In April 2017, Peru awoke from a prolonged nightmare: one of the strongest El Niño episodes recorded in recent decades. For four months, the country experienced intense rains, floods and huaicos, a Quechua term referring to a flash flood caused by heavy rains and because they originate high in the Andean mountains, they carry rocks, mud and logs down to rivers, causing them to overflow.
This episode has had significant consequences on the country’s infrastructure, especially on its road network. Sixty thousand kilometers of roads were affected, corresponding to 37% of the total network. Access to various rural areas and small cities was limited or impossible for several months. This complicated the supply of goods and services to these areas and their ability to market their products.
Climate change will cause an increase in the frequency and intensity of these events in the future. This fact highlights the need for more resilient designs and maintenance of transport infrastructure.
This is not an easy challenge in Peru: the country’s road network comprises over 139,000 kilometers under municipal management. Its development and maintenance are limited by the budgets of these entities and the high costs in mountain and rainforest regions. Nevertheless,
A guide for building resilience
For these reasons,The guide can help national or local operators to identify higher-priority investments through a risk-analysis methodology for rural roads, based on the prioritization of risk indicators at critical points.
This guide also includes a section on contingency plans and early warnings to reduce Peru’s exposure to climate events, and offers tools for monitoring and evaluation in order to determine whether or not the implemented resilience measures had an effect on road conditions. It also provides general recommendations on improving the technical design and management of climate events during the construction of new roads.
This document was prepared through a participatory consultation process with local road-management stakeholders, including: Provías Descentralizado (PVD); the National Center for Estimation, Prevention and Reduction of Disasters (CENEPRED); the National Commission on Climate Change (CNCC) of the Ministry of the Environment (MINAM); the Fund for Economic Inclusion in Rural Areas (FONIE); the National Civil Defense Institute (INDECI); the Geological Institute for Mining and Metallurgy (INGEMMET); the Ministry of the Environment (MINAM); the Authority for Reconstruction with Changes (ARCC); and the National Meteorology and Hydrology Service of Peru (SENAMHI).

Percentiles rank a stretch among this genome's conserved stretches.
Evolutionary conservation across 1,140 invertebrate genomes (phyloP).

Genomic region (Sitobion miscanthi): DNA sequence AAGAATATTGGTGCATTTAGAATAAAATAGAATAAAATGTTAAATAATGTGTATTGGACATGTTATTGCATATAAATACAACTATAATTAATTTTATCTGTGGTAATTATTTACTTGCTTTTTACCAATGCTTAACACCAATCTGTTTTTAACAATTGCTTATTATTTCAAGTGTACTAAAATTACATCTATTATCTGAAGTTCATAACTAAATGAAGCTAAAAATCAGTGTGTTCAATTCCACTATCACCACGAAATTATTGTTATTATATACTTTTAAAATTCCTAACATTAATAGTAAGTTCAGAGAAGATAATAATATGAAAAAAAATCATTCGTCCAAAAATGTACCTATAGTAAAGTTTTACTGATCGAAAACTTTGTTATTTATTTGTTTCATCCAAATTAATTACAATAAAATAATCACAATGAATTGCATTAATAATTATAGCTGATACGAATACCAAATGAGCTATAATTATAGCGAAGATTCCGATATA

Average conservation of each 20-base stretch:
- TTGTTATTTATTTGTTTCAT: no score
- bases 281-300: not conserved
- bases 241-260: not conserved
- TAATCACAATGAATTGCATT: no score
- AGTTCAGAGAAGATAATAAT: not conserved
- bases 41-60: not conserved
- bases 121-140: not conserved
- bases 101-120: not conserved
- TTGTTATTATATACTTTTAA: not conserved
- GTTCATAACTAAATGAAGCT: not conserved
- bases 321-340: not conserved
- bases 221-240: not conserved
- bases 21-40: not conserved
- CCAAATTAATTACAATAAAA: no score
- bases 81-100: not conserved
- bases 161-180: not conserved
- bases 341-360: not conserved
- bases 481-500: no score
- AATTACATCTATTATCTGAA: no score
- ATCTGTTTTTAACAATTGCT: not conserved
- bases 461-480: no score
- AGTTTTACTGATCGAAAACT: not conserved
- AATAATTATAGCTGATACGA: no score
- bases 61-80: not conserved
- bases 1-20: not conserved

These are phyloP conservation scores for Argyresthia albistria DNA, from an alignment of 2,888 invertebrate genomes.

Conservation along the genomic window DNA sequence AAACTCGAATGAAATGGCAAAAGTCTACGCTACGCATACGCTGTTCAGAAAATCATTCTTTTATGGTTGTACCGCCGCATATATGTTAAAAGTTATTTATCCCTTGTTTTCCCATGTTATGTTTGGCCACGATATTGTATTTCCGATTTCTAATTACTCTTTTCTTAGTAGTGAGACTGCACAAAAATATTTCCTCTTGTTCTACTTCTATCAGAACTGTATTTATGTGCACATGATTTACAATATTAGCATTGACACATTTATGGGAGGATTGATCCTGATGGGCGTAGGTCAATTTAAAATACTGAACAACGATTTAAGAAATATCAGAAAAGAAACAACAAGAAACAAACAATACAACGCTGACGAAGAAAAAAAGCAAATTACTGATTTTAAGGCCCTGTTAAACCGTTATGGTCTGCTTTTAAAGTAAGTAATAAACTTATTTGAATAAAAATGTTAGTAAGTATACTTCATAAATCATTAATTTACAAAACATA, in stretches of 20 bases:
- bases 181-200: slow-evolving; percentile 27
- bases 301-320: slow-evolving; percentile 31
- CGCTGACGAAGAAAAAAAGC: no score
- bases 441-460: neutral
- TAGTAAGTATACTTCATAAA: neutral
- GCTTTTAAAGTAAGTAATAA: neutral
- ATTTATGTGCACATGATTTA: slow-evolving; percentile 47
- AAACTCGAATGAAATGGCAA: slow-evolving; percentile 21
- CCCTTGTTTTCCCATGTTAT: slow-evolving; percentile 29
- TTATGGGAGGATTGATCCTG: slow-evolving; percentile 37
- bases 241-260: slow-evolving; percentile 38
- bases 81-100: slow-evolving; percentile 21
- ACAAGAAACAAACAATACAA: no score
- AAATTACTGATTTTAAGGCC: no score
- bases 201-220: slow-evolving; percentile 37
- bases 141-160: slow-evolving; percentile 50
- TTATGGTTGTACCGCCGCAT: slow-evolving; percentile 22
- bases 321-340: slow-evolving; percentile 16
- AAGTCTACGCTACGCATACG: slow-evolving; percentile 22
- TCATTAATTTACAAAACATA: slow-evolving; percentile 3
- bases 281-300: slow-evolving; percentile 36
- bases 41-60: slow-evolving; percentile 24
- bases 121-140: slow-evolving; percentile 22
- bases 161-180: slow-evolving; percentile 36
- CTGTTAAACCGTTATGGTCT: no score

The risk assessment methodology was applied to nine rural roads in diverse regions of the country, with a selection of adequate technical measures. The guide includes the lessons learned from these experiences. These nine roads are in the process of rehabilitation and improvement under the framework of the Support to the Subnational Transport Project (PATS), also co-financed by the World Bank.
Methodology for Risk Analysis
As for the risk analysis, the methodology is based on the one developed by the Intergovernmental Panel on Climate Change (IPCC) in its Fifth report, and considers the three main threats to rural roads in Peru:
- Rapid floods, huaicos and ravines.
- Slow floods and river erosion.
- Mass movements, such as landslides and other erosive processes.
The data collected make it possible to identify critical points and assess their status for each of the indicators established in an MS Excel tool developed for the guide. This includes innovative indicators based on Peru’s future climate projections. The tool enables the calculation of a global risk indicator for the sites considered, based on weightings adapted to the Peruvian context.
From the risk analysis, and depending on the type of identified critical point and geographical zone (coast, mountain, rainforest), the tools included in the guide enable the choice of relevant technical measures in terms of cost/resilience for the design of rehabilitation and maintenance works. Measures are included for drainage, erosion control, maintenance and prevention, and embankment stabilization. In general, the maintenance and prevention measures have the best cost/resilience values.
and thus ensure the accessibility of rural communities to markets and services.
Although this guide is an initial step toward improving the resilience of rural roads in Peru, the technical standards for road designs still need to be reviewed in order to include resilience measures for rural roads and for the road network as a whole. A similar process could be developed in other countries, based on the same methodology, by adjusting the tools to local geographic contexts.